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Thursday
May172007

Too Much Integration

Recently, a friend described to me a great installation of one of the low level protocols. A few years back, when they added an IP binding to the protocol, they had been able to construct an integrated control system between two factory production lines. One was at a final assembly factory in a northern city and the other at a supplier in a rural area down south.

Each of these factories used the same low level control protocol. My friend described to me how they were able to integrate the inventory control and JIT manufacturing at the two plats by linking their control systems. He was quite proud of it, and I’m sure it was a technical tour de force.

I was horrified.

There is no useful control level information exchanged between the two factories. Unless they do no quality control, there are no real exact inventory linkages between the systems. Certainly, there is no real-time linkage – they are a day’s drive by truck apart. There are only two reasons to link the systems: (1) they use the same protocol or (2) the interface is so contrary to what the corporation expects that they do not want to do it twice.

The first reason is a horrible reason to link systems. It is an example of the “Small Boy with a Hammer” school of analysis. More importantly, it skips all interesting and useful service integration by plunging quickly to process integration. Process integration is the process of paving the cow-paths. Process integration makes for brittle systems. Process integration prevents agile decision-making in the future. More importantly, process integration forgets the services that each system performs and replaces it with a mechanistic approach that belies the services.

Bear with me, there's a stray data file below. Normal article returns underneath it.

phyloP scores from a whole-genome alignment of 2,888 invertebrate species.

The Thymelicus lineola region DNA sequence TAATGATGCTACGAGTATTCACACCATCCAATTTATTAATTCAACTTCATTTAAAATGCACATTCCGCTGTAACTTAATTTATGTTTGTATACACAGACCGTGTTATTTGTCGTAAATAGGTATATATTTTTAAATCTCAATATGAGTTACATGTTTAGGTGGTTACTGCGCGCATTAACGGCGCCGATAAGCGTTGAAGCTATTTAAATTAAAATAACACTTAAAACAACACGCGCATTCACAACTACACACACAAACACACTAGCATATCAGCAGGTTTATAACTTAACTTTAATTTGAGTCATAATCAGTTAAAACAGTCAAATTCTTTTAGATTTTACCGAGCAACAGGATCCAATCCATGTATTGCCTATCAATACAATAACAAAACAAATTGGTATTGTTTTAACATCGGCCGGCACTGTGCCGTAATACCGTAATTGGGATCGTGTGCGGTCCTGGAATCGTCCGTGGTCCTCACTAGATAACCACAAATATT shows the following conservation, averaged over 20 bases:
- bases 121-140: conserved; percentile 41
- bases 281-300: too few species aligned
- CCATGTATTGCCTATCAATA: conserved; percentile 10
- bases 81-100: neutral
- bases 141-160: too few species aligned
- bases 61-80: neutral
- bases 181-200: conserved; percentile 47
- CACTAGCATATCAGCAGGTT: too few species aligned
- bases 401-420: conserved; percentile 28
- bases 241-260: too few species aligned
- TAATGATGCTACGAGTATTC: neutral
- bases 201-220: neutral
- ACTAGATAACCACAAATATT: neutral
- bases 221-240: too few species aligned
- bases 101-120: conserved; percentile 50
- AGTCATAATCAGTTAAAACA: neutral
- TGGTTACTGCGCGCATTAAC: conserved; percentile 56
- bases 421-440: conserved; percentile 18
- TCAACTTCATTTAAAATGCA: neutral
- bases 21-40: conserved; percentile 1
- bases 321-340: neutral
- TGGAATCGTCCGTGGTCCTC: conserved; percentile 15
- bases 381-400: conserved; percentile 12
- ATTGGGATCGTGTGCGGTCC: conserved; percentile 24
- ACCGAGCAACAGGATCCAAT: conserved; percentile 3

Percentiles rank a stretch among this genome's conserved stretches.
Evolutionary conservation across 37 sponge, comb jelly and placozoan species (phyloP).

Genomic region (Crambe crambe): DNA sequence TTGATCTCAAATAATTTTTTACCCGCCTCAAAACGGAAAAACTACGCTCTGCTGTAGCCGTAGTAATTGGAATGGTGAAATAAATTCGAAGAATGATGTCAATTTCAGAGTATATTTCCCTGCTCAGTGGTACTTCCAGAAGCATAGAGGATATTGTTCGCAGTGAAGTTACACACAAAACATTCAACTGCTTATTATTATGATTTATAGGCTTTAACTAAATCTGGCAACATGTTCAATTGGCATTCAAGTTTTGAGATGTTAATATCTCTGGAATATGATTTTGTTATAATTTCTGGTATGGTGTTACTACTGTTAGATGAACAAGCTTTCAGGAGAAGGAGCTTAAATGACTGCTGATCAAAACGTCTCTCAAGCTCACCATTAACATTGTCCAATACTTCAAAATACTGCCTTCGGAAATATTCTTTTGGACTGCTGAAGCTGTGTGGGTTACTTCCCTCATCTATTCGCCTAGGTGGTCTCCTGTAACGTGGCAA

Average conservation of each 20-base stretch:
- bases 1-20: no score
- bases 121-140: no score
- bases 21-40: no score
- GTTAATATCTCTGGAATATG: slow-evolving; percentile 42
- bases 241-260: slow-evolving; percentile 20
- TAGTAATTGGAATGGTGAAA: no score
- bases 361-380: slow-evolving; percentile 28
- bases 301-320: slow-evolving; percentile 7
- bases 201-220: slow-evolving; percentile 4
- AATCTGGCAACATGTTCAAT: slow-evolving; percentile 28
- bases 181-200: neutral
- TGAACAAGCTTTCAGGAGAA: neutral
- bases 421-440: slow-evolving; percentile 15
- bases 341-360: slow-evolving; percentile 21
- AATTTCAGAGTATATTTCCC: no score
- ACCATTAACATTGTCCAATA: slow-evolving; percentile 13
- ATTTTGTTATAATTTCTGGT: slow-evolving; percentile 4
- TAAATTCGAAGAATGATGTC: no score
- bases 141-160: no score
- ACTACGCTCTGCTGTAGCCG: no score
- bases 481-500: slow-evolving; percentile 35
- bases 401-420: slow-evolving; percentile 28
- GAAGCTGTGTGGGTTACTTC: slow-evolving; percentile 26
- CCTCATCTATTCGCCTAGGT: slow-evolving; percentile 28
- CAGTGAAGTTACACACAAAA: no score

I like to refer to system services as an overlay on system mission. Each system has a mission, and its first job is to defend the integrity of that mission. HVAC systems have a mission to provide healthful air conditions and long term maintainability of a building. They should defend this mission, including preventing outbreaks of Legionnaire’s Disease blocking large growths of mildew in the walls while providing the services of responding to requests to shed load or to the requests by occupants who push the thermostat up. Fume Hood systems have a mission of life safety that they must not skip. This system must defend this mission, as flooding the lab with poisonous gas is not an acceptable response to a load shedding request. Two systems. Nearly identical components. Perhaps the same protocols. Radically different missions.

The transition to a service orientation is going to be a difficult one for controls engineers. This sort of over-integration was understandable when low level protocols were all that was available. It was appropriate when there was no higher level interface to the control systems. It was appropriate when hand-crafting the enterprise interface, a process requiring someone skilled in translation between the worlds of production and controls, was the most difficult step.

But it is a bad architecture, one forced upon the practitioner, as the lack of structural steel forced heavy stone massing on early high-rise buildings.

We need to stop oner-integrating control systems. We have interfaces now.

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